Updated: October 11, 2016 12:15:04 am
When the “British Empire Exhibition” was officially opened by King George V on his namesake saint’s day, April 23, 1924, it was a spectacle like London had never seen before. Stretched over the expanse of Wembley Park, it featured the wonders and mysteries from all four corners of the empire, which encompassed 58 regions at the time, and was the first exhibition ever to feature food stalls. Exotic goods from around the world clamoured for attention, each in their own pavilion and inspired from the nation they represented. If the Burmese pavilion was built into a temple, the Arab nations were represented by a fort in the desert. And on one side of the high-towered and domed Indian Pavilion, lay an Indian restaurant with cooks imported from the country, and excellently run by one Edward Palmer, of E. P. Veerasawmy & Co.. Palmer was particularly well-versed in various Indian cuisines and would go on to write and publish Indian Cookery: For Use in All Countries by E.P.
Veerasawmy, a comprehensive tome on the subject in 1936. It was in his blood, one might say; his great-grandmother was the Indian princess Begum Faiz Baksh, while his grandmother was another Indian lady, possibly named Veeraswamy.
After the exhibition finally shut its grounds two years later, Palmer having run a highly successful food operation, decided to expand, and opened UK’s first Indian restaurant — the more authentic-sounding Veeraswamy, located just off the venerable Regent Street in the West End of London. And though it changed owners many times over its 90-year history, it has continued to serve carefully curated Indian food. Under the aegis of Ranjit Mathrani and Camellia and Namita Panjabi for the last 20 years, the restaurant added another milestone to its culinary edifice when it was recently awarded the highly coveted Michelin Star for 2017, a highly unprecedented honour for such an aged establishment. Not that they’ve been chasing stars.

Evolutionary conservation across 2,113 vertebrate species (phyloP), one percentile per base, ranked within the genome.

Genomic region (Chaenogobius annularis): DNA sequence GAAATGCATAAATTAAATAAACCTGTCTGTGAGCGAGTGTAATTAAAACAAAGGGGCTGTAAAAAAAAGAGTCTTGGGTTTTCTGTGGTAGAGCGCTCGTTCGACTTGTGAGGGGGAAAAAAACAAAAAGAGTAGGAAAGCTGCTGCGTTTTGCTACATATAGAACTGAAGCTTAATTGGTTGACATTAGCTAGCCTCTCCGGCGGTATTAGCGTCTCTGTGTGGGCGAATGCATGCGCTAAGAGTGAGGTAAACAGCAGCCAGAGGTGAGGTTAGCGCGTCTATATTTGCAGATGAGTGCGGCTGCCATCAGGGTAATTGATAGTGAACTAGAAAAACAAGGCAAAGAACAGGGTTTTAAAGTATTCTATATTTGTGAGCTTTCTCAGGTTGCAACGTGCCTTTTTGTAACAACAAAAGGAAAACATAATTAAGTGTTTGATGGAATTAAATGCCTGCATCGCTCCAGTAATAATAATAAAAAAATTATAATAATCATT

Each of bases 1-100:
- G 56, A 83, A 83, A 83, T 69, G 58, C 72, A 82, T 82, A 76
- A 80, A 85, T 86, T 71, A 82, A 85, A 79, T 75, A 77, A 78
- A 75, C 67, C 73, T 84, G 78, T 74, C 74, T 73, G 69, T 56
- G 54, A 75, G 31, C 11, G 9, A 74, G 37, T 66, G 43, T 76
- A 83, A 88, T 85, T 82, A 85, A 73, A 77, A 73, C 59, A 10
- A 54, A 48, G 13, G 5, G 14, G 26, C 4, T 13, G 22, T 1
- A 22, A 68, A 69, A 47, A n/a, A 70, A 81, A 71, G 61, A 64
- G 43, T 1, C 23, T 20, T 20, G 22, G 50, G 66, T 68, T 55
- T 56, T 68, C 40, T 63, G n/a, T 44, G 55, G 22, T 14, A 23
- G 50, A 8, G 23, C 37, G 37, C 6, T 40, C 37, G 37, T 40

According to Mathrani, Chairman of the restaurant group, “While we are very happy to have received recognition from the Michelin guide, our yardstick will always be the gourmand Indian families who come and dine with and tell us that our food is almost as good as it is in their homes.
It’s never as good, of course, but we’re happy that they feel it reminds them of the fabulous food they cook and eat in their own homes,” says Mathrani. “French restaurants live or die by their Michelin stars, but for ethnic restaurants the true test is diners from that country or region who are familiar with the food. For instance somebody from Goa will be able to appreciate the subtleties of the 24 spices that go into a xacuti curry,” he adds.
When it first opened, it served traditional food from the Raj with the likes of Duck Vindaloo, Madras Curry and Dak Bungalow Curry to personages such as the Prince of Wales and other European royalty including Prince Axel of Denmark, who is said to have started the tradition of drinking beer with Indian food. Apparently, he enjoyed the food so much on his visit to London, he sent a barrel of Carlsberg to the restaurant every year, who served it to their guests. As cooks and waiters left Veeraswamy to start their own restaurants, they carried forward the tradition of serving beer to slake the heat of the curries.
The restaurant continued to serve the storied citizens of each era, from Charlie Chaplin to Winston Churchill and Indira Gandhi, while undergoing many face lifts. Having been taken over by Mathrani’s MW Eat restaurant group in 1996, the eatery was restored to its ’20’s grandeur in 2006, while the menu served classical regional dishes ranging from a Kerala-style Venison Mutta Kebab served with a Scotched Quail Egg to a Kashmiri Rogan Josh to a Bengali Bhappa Macch. The Duck Vindaloo remains.
“While our menus have naturally evolved keeping in mind dining patterns of the globe and the cuisines have been carefully curated by my wife and sister-in-law (Namita and Camellia, respectively), the ethos of the food at Veeraswamy is still very much the same. We aim to provide the best possible Indian dining experience to our guests in a setting that will evoke that grandeur we associate with our past of maharajas and nobility. That said, we still try to remain a bit playful, wherein we want our guests to feel like royalty without it getting too stuffy. So while our food will be as authentic to its roots as we can possibly make it, we’ll have fun with the presentation,” says Mathrani.
Citing Veeraswamy’s achievement, the Michelin Guide wrote: “The classic dishes from across the country are prepared with considerable care by a very professional kitchen. The room is awash with colour and it’s run with great charm and enormous pride.” The news is spreading.
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